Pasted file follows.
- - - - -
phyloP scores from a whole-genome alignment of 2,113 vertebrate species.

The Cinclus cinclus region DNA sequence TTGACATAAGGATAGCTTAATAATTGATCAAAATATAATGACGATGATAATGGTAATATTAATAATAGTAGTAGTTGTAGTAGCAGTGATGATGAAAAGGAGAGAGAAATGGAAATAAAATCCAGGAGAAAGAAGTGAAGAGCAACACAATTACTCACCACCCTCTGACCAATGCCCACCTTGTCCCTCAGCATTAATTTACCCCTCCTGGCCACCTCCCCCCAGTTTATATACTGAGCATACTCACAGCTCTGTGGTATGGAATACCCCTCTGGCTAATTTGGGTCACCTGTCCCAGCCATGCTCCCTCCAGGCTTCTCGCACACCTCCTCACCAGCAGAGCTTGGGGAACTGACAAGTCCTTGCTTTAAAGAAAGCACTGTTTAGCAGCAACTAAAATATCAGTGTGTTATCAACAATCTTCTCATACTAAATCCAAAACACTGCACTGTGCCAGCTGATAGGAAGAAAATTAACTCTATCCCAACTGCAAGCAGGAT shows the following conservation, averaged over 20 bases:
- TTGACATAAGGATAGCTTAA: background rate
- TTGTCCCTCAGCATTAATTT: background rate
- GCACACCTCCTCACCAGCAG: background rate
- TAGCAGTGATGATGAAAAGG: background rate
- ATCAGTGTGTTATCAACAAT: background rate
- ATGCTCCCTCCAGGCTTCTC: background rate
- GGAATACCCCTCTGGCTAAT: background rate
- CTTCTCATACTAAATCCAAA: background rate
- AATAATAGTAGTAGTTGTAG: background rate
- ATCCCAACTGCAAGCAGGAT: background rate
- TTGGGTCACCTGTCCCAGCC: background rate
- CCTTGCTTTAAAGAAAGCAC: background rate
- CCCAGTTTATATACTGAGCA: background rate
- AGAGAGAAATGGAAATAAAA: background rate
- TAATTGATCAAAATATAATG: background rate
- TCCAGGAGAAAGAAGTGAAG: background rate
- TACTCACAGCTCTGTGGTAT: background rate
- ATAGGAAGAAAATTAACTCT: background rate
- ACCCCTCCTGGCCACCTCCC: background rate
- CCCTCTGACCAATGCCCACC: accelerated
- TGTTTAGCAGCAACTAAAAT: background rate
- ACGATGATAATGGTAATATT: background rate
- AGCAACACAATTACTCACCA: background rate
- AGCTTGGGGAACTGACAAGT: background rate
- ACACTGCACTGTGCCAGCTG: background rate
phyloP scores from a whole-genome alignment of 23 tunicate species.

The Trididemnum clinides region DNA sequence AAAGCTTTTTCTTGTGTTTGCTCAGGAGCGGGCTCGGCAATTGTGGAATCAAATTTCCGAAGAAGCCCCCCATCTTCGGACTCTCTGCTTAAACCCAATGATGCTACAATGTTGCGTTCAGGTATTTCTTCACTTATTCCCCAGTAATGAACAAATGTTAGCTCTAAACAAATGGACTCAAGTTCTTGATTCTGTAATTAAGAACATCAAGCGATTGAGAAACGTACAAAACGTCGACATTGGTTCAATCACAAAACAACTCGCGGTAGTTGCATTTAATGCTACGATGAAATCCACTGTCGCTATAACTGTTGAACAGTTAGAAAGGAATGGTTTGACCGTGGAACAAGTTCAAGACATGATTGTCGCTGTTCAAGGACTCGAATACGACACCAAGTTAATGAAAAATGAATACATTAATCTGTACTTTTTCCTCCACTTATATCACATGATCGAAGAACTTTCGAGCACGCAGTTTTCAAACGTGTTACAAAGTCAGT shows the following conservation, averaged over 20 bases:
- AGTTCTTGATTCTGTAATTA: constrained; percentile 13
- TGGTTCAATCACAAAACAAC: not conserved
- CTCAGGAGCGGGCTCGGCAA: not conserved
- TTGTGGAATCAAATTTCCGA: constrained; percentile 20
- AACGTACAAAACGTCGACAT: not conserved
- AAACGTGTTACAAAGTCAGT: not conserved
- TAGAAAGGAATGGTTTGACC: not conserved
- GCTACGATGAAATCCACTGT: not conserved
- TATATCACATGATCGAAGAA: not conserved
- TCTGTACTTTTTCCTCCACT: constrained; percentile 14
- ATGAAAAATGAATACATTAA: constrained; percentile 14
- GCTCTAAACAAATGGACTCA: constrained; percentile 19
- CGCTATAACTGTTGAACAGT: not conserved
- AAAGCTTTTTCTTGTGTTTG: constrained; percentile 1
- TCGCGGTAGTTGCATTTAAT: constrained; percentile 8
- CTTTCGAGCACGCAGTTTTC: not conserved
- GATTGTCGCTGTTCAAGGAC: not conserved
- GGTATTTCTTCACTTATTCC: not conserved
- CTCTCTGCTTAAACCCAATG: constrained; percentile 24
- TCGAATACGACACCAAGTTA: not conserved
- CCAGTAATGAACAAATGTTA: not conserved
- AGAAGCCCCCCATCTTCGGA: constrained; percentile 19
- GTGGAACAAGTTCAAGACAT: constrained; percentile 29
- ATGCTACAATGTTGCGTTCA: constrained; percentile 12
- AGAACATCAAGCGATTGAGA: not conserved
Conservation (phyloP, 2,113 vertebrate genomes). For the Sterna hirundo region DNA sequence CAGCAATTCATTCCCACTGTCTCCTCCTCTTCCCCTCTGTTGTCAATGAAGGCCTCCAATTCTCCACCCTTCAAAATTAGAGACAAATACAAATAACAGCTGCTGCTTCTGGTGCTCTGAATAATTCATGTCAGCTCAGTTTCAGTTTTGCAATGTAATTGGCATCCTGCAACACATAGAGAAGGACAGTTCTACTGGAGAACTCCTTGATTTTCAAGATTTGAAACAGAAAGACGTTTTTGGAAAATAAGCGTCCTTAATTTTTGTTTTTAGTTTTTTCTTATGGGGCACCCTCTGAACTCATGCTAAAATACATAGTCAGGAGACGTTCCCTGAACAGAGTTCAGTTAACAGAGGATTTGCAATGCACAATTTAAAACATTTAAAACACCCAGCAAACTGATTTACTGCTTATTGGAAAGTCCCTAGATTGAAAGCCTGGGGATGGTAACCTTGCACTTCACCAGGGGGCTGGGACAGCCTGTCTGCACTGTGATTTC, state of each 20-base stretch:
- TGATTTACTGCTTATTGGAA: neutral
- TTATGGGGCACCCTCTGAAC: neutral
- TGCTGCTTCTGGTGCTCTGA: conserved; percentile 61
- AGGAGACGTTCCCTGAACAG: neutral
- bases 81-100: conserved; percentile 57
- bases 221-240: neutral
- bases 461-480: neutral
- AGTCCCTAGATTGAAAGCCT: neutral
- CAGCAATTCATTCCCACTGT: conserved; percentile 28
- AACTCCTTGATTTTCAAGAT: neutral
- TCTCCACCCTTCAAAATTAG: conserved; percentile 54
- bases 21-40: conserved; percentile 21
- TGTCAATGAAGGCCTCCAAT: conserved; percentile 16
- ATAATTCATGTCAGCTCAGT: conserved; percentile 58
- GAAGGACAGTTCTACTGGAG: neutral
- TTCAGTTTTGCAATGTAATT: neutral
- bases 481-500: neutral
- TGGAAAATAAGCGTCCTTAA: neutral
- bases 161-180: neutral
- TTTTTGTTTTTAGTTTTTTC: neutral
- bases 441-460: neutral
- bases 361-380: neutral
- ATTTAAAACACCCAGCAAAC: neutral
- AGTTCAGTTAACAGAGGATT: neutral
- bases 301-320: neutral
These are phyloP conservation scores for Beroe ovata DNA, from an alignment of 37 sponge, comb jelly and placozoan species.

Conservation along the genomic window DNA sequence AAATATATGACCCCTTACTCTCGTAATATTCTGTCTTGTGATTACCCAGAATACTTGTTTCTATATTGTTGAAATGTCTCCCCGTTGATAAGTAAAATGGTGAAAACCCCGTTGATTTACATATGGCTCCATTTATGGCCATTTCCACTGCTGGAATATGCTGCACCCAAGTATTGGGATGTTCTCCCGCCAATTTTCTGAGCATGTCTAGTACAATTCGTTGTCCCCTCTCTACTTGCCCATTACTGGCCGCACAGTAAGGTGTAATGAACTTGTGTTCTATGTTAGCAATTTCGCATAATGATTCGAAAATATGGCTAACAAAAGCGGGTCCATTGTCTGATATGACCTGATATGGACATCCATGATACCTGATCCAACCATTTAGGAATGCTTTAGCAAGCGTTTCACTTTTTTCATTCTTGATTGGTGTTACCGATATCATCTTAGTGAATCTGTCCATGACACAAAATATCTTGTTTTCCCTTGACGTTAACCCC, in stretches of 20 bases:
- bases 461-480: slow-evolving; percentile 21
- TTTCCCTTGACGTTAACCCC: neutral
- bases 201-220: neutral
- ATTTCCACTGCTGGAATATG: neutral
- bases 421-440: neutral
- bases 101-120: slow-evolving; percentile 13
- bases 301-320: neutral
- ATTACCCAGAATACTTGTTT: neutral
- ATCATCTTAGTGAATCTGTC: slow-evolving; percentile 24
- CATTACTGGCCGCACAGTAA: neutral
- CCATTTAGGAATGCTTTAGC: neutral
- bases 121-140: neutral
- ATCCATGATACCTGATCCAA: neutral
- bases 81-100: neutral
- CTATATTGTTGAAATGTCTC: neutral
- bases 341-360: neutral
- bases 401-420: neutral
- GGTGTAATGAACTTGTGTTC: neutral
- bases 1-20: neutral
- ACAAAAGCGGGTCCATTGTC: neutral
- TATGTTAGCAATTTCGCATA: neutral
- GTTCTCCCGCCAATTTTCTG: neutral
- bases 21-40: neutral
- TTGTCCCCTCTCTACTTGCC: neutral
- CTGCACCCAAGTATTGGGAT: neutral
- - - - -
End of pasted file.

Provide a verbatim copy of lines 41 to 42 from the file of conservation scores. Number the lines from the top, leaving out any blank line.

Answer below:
- GCTCTAAACAAATGGACTCA: constrained; percentile 19
- CGCTATAACTGTTGAACAGT: not conserved